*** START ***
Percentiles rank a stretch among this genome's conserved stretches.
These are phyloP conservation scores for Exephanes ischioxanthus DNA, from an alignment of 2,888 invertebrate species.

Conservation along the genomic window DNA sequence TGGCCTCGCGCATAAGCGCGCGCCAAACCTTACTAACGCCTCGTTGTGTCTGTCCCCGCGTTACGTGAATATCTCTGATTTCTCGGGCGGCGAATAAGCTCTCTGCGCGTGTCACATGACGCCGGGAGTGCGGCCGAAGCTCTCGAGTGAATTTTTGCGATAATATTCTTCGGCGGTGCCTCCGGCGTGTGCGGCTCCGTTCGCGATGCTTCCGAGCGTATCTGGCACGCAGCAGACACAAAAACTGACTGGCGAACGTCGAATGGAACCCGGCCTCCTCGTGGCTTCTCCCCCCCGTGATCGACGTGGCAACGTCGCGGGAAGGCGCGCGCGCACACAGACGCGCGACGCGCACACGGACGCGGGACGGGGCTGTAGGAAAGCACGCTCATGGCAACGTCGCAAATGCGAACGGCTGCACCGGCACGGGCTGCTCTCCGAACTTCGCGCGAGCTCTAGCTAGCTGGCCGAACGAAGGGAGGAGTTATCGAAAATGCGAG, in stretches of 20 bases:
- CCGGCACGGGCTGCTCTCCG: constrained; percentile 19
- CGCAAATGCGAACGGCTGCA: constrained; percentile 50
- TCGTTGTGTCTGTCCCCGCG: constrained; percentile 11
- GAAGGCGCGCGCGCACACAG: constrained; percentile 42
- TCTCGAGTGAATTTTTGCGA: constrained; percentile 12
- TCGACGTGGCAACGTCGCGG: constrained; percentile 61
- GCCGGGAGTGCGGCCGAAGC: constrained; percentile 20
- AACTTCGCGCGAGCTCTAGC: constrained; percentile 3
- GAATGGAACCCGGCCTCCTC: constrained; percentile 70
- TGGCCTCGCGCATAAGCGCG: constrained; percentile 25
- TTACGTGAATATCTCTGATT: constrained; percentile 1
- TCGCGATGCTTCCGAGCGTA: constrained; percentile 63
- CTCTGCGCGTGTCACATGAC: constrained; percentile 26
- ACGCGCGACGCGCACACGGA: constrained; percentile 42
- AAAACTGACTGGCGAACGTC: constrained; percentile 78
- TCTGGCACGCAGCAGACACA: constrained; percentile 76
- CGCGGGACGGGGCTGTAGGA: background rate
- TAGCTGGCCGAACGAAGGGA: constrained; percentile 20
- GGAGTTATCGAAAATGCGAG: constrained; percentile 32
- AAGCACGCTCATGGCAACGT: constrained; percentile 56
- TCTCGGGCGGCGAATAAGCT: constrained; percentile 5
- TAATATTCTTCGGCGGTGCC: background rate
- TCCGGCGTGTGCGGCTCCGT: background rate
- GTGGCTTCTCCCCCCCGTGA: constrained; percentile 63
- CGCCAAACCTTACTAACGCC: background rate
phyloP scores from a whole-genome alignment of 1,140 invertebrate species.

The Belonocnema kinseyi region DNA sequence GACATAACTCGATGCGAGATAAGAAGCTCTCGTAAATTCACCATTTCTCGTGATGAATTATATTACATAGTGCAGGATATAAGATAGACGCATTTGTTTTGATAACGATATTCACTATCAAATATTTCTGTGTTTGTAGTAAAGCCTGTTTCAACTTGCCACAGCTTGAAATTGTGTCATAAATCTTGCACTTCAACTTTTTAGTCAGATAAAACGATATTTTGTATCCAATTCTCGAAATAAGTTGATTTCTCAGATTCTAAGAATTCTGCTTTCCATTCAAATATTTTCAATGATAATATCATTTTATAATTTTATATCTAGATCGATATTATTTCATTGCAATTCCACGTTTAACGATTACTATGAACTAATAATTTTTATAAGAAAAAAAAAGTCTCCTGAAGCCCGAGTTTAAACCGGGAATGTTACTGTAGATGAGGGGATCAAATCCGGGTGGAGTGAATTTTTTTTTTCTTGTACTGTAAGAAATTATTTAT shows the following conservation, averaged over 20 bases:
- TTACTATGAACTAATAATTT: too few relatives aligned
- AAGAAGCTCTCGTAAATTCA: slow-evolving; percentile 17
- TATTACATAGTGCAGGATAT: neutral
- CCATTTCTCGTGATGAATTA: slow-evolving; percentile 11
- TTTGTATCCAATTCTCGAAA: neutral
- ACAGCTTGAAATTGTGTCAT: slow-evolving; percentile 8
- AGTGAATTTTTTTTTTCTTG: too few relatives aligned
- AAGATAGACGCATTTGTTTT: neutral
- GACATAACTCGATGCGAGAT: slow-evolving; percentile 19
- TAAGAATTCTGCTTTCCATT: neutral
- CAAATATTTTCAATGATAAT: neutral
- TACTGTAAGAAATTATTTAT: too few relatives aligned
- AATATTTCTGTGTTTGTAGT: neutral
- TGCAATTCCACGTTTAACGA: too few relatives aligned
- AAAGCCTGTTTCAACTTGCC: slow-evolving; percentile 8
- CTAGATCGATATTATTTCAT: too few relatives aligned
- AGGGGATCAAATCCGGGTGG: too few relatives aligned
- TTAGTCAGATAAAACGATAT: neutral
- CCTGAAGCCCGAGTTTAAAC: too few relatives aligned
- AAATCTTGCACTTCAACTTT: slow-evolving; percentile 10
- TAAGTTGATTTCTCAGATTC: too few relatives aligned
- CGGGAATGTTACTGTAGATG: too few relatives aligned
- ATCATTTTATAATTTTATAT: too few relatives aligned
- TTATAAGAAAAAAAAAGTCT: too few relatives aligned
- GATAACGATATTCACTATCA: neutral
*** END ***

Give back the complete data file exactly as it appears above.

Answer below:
Percentiles rank a stretch among this genome's conserved stretches.
These are phyloP conservation scores for Exephanes ischioxanthus DNA, from an alignment of 2,888 invertebrate species.

Conservation along the genomic window DNA sequence TGGCCTCGCGCATAAGCGCGCGCCAAACCTTACTAACGCCTCGTTGTGTCTGTCCCCGCGTTACGTGAATATCTCTGATTTCTCGGGCGGCGAATAAGCTCTCTGCGCGTGTCACATGACGCCGGGAGTGCGGCCGAAGCTCTCGAGTGAATTTTTGCGATAATATTCTTCGGCGGTGCCTCCGGCGTGTGCGGCTCCGTTCGCGATGCTTCCGAGCGTATCTGGCACGCAGCAGACACAAAAACTGACTGGCGAACGTCGAATGGAACCCGGCCTCCTCGTGGCTTCTCCCCCCCGTGATCGACGTGGCAACGTCGCGGGAAGGCGCGCGCGCACACAGACGCGCGACGCGCACACGGACGCGGGACGGGGCTGTAGGAAAGCACGCTCATGGCAACGTCGCAAATGCGAACGGCTGCACCGGCACGGGCTGCTCTCCGAACTTCGCGCGAGCTCTAGCTAGCTGGCCGAACGAAGGGAGGAGTTATCGAAAATGCGAG, in stretches of 20 bases:
- CCGGCACGGGCTGCTCTCCG: constrained; percentile 19
- CGCAAATGCGAACGGCTGCA: constrained; percentile 50
- TCGTTGTGTCTGTCCCCGCG: constrained; percentile 11
- GAAGGCGCGCGCGCACACAG: constrained; percentile 42
- TCTCGAGTGAATTTTTGCGA: constrained; percentile 12
- TCGACGTGGCAACGTCGCGG: constrained; percentile 61
- GCCGGGAGTGCGGCCGAAGC: constrained; percentile 20
- AACTTCGCGCGAGCTCTAGC: constrained; percentile 3
- GAATGGAACCCGGCCTCCTC: constrained; percentile 70
- TGGCCTCGCGCATAAGCGCG: constrained; percentile 25
- TTACGTGAATATCTCTGATT: constrained; percentile 1
- TCGCGATGCTTCCGAGCGTA: constrained; percentile 63
- CTCTGCGCGTGTCACATGAC: constrained; percentile 26
- ACGCGCGACGCGCACACGGA: constrained; percentile 42
- AAAACTGACTGGCGAACGTC: constrained; percentile 78
- TCTGGCACGCAGCAGACACA: constrained; percentile 76
- CGCGGGACGGGGCTGTAGGA: background rate
- TAGCTGGCCGAACGAAGGGA: constrained; percentile 20
- GGAGTTATCGAAAATGCGAG: constrained; percentile 32
- AAGCACGCTCATGGCAACGT: constrained; percentile 56
- TCTCGGGCGGCGAATAAGCT: constrained; percentile 5
- TAATATTCTTCGGCGGTGCC: background rate
- TCCGGCGTGTGCGGCTCCGT: background rate
- GTGGCTTCTCCCCCCCGTGA: constrained; percentile 63
- CGCCAAACCTTACTAACGCC: background rate
phyloP scores from a whole-genome alignment of 1,140 invertebrate species.

The Belonocnema kinseyi region DNA sequence GACATAACTCGATGCGAGATAAGAAGCTCTCGTAAATTCACCATTTCTCGTGATGAATTATATTACATAGTGCAGGATATAAGATAGACGCATTTGTTTTGATAACGATATTCACTATCAAATATTTCTGTGTTTGTAGTAAAGCCTGTTTCAACTTGCCACAGCTTGAAATTGTGTCATAAATCTTGCACTTCAACTTTTTAGTCAGATAAAACGATATTTTGTATCCAATTCTCGAAATAAGTTGATTTCTCAGATTCTAAGAATTCTGCTTTCCATTCAAATATTTTCAATGATAATATCATTTTATAATTTTATATCTAGATCGATATTATTTCATTGCAATTCCACGTTTAACGATTACTATGAACTAATAATTTTTATAAGAAAAAAAAAGTCTCCTGAAGCCCGAGTTTAAACCGGGAATGTTACTGTAGATGAGGGGATCAAATCCGGGTGGAGTGAATTTTTTTTTTCTTGTACTGTAAGAAATTATTTAT shows the following conservation, averaged over 20 bases:
- TTACTATGAACTAATAATTT: too few relatives aligned
- AAGAAGCTCTCGTAAATTCA: slow-evolving; percentile 17
- TATTACATAGTGCAGGATAT: neutral
- CCATTTCTCGTGATGAATTA: slow-evolving; percentile 11
- TTTGTATCCAATTCTCGAAA: neutral
- ACAGCTTGAAATTGTGTCAT: slow-evolving; percentile 8
- AGTGAATTTTTTTTTTCTTG: too few relatives aligned
- AAGATAGACGCATTTGTTTT: neutral
- GACATAACTCGATGCGAGAT: slow-evolving; percentile 19
- TAAGAATTCTGCTTTCCATT: neutral
- CAAATATTTTCAATGATAAT: neutral
- TACTGTAAGAAATTATTTAT: too few relatives aligned
- AATATTTCTGTGTTTGTAGT: neutral
- TGCAATTCCACGTTTAACGA: too few relatives aligned
- AAAGCCTGTTTCAACTTGCC: slow-evolving; percentile 8
- CTAGATCGATATTATTTCAT: too few relatives aligned
- AGGGGATCAAATCCGGGTGG: too few relatives aligned
- TTAGTCAGATAAAACGATAT: neutral
- CCTGAAGCCCGAGTTTAAAC: too few relatives aligned
- AAATCTTGCACTTCAACTTT: slow-evolving; percentile 10
- TAAGTTGATTTCTCAGATTC: too few relatives aligned
- CGGGAATGTTACTGTAGATG: too few relatives aligned
- ATCATTTTATAATTTTATAT: too few relatives aligned
- TTATAAGAAAAAAAAAGTCT: too few relatives aligned
- GATAACGATATTCACTATCA: neutral